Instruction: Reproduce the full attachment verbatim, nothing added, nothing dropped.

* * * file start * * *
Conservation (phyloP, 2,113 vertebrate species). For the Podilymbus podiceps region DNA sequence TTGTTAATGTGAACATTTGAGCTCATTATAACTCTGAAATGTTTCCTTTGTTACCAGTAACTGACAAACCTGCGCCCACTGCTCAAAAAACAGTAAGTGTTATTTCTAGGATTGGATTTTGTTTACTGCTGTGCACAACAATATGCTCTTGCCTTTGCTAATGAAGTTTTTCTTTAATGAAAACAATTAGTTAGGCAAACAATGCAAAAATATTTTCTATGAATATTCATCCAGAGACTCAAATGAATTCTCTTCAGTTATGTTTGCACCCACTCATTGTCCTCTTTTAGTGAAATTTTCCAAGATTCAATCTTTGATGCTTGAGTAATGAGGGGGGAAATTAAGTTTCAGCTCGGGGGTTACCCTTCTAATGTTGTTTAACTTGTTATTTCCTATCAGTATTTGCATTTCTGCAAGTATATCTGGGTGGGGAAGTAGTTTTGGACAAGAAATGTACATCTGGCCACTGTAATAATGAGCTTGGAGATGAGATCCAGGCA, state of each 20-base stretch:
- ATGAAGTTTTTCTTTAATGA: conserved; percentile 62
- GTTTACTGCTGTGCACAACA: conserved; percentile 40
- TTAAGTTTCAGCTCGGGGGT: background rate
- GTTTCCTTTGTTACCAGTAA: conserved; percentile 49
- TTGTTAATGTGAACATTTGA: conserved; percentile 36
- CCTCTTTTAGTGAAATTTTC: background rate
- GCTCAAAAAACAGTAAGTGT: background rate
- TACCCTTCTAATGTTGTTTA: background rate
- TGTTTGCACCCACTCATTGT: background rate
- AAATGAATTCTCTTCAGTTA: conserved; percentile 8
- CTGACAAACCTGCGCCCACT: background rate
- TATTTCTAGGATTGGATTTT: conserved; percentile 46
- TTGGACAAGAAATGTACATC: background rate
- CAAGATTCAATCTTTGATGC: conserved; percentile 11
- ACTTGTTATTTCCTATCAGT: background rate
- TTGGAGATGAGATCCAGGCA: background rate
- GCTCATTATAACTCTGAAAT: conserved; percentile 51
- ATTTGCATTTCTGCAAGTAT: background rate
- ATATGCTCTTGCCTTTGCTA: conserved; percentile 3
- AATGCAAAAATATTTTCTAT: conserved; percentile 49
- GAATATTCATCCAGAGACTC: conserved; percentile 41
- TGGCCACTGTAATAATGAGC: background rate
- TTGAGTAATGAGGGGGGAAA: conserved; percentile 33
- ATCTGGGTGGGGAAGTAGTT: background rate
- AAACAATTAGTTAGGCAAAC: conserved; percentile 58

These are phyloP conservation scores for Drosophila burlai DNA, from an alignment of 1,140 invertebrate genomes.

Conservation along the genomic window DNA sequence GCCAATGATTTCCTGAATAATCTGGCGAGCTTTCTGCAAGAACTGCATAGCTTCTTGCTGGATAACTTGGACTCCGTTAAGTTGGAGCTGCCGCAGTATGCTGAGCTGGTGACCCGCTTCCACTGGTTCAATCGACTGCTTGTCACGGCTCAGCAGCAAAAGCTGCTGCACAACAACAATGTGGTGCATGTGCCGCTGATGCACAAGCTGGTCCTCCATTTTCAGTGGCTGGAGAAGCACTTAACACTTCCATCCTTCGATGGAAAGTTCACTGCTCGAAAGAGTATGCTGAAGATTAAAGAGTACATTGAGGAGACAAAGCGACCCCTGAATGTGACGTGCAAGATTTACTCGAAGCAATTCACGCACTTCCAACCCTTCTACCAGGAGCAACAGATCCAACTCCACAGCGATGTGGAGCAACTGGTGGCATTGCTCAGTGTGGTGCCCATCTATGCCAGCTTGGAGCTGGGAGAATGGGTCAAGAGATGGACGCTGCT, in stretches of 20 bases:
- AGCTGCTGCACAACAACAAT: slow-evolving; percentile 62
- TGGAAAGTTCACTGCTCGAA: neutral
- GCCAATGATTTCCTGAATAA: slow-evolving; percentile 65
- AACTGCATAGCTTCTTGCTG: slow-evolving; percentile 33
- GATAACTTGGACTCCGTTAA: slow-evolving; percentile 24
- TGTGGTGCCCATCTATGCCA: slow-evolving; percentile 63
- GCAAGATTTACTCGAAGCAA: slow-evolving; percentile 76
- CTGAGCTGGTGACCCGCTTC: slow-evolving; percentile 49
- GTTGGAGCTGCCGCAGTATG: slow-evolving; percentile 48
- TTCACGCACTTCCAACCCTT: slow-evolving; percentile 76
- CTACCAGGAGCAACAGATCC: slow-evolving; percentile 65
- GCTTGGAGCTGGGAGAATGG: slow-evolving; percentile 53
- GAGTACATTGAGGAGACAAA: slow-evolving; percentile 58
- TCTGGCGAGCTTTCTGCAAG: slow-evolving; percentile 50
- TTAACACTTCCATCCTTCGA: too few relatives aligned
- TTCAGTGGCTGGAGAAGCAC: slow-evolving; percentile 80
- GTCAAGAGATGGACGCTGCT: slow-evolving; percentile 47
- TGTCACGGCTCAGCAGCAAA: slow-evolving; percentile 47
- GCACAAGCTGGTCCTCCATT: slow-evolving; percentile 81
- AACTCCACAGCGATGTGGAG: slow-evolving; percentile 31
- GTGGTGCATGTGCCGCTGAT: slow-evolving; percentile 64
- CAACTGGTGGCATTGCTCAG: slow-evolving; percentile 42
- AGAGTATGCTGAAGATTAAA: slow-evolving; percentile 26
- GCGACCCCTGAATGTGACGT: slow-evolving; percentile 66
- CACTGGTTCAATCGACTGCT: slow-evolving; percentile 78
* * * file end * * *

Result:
Conservation (phyloP, 2,113 vertebrate species). For the Podilymbus podiceps region DNA sequence TTGTTAATGTGAACATTTGAGCTCATTATAACTCTGAAATGTTTCCTTTGTTACCAGTAACTGACAAACCTGCGCCCACTGCTCAAAAAACAGTAAGTGTTATTTCTAGGATTGGATTTTGTTTACTGCTGTGCACAACAATATGCTCTTGCCTTTGCTAATGAAGTTTTTCTTTAATGAAAACAATTAGTTAGGCAAACAATGCAAAAATATTTTCTATGAATATTCATCCAGAGACTCAAATGAATTCTCTTCAGTTATGTTTGCACCCACTCATTGTCCTCTTTTAGTGAAATTTTCCAAGATTCAATCTTTGATGCTTGAGTAATGAGGGGGGAAATTAAGTTTCAGCTCGGGGGTTACCCTTCTAATGTTGTTTAACTTGTTATTTCCTATCAGTATTTGCATTTCTGCAAGTATATCTGGGTGGGGAAGTAGTTTTGGACAAGAAATGTACATCTGGCCACTGTAATAATGAGCTTGGAGATGAGATCCAGGCA, state of each 20-base stretch:
- ATGAAGTTTTTCTTTAATGA: conserved; percentile 62
- GTTTACTGCTGTGCACAACA: conserved; percentile 40
- TTAAGTTTCAGCTCGGGGGT: background rate
- GTTTCCTTTGTTACCAGTAA: conserved; percentile 49
- TTGTTAATGTGAACATTTGA: conserved; percentile 36
- CCTCTTTTAGTGAAATTTTC: background rate
- GCTCAAAAAACAGTAAGTGT: background rate
- TACCCTTCTAATGTTGTTTA: background rate
- TGTTTGCACCCACTCATTGT: background rate
- AAATGAATTCTCTTCAGTTA: conserved; percentile 8
- CTGACAAACCTGCGCCCACT: background rate
- TATTTCTAGGATTGGATTTT: conserved; percentile 46
- TTGGACAAGAAATGTACATC: background rate
- CAAGATTCAATCTTTGATGC: conserved; percentile 11
- ACTTGTTATTTCCTATCAGT: background rate
- TTGGAGATGAGATCCAGGCA: background rate
- GCTCATTATAACTCTGAAAT: conserved; percentile 51
- ATTTGCATTTCTGCAAGTAT: background rate
- ATATGCTCTTGCCTTTGCTA: conserved; percentile 3
- AATGCAAAAATATTTTCTAT: conserved; percentile 49
- GAATATTCATCCAGAGACTC: conserved; percentile 41
- TGGCCACTGTAATAATGAGC: background rate
- TTGAGTAATGAGGGGGGAAA: conserved; percentile 33
- ATCTGGGTGGGGAAGTAGTT: background rate
- AAACAATTAGTTAGGCAAAC: conserved; percentile 58

These are phyloP conservation scores for Drosophila burlai DNA, from an alignment of 1,140 invertebrate genomes.

Conservation along the genomic window DNA sequence GCCAATGATTTCCTGAATAATCTGGCGAGCTTTCTGCAAGAACTGCATAGCTTCTTGCTGGATAACTTGGACTCCGTTAAGTTGGAGCTGCCGCAGTATGCTGAGCTGGTGACCCGCTTCCACTGGTTCAATCGACTGCTTGTCACGGCTCAGCAGCAAAAGCTGCTGCACAACAACAATGTGGTGCATGTGCCGCTGATGCACAAGCTGGTCCTCCATTTTCAGTGGCTGGAGAAGCACTTAACACTTCCATCCTTCGATGGAAAGTTCACTGCTCGAAAGAGTATGCTGAAGATTAAAGAGTACATTGAGGAGACAAAGCGACCCCTGAATGTGACGTGCAAGATTTACTCGAAGCAATTCACGCACTTCCAACCCTTCTACCAGGAGCAACAGATCCAACTCCACAGCGATGTGGAGCAACTGGTGGCATTGCTCAGTGTGGTGCCCATCTATGCCAGCTTGGAGCTGGGAGAATGGGTCAAGAGATGGACGCTGCT, in stretches of 20 bases:
- AGCTGCTGCACAACAACAAT: slow-evolving; percentile 62
- TGGAAAGTTCACTGCTCGAA: neutral
- GCCAATGATTTCCTGAATAA: slow-evolving; percentile 65
- AACTGCATAGCTTCTTGCTG: slow-evolving; percentile 33
- GATAACTTGGACTCCGTTAA: slow-evolving; percentile 24
- TGTGGTGCCCATCTATGCCA: slow-evolving; percentile 63
- GCAAGATTTACTCGAAGCAA: slow-evolving; percentile 76
- CTGAGCTGGTGACCCGCTTC: slow-evolving; percentile 49
- GTTGGAGCTGCCGCAGTATG: slow-evolving; percentile 48
- TTCACGCACTTCCAACCCTT: slow-evolving; percentile 76
- CTACCAGGAGCAACAGATCC: slow-evolving; percentile 65
- GCTTGGAGCTGGGAGAATGG: slow-evolving; percentile 53
- GAGTACATTGAGGAGACAAA: slow-evolving; percentile 58
- TCTGGCGAGCTTTCTGCAAG: slow-evolving; percentile 50
- TTAACACTTCCATCCTTCGA: too few relatives aligned
- TTCAGTGGCTGGAGAAGCAC: slow-evolving; percentile 80
- GTCAAGAGATGGACGCTGCT: slow-evolving; percentile 47
- TGTCACGGCTCAGCAGCAAA: slow-evolving; percentile 47
- GCACAAGCTGGTCCTCCATT: slow-evolving; percentile 81
- AACTCCACAGCGATGTGGAG: slow-evolving; percentile 31
- GTGGTGCATGTGCCGCTGAT: slow-evolving; percentile 64
- CAACTGGTGGCATTGCTCAG: slow-evolving; percentile 42
- AGAGTATGCTGAAGATTAAA: slow-evolving; percentile 26
- GCGACCCCTGAATGTGACGT: slow-evolving; percentile 66
- CACTGGTTCAATCGACTGCT: slow-evolving; percentile 78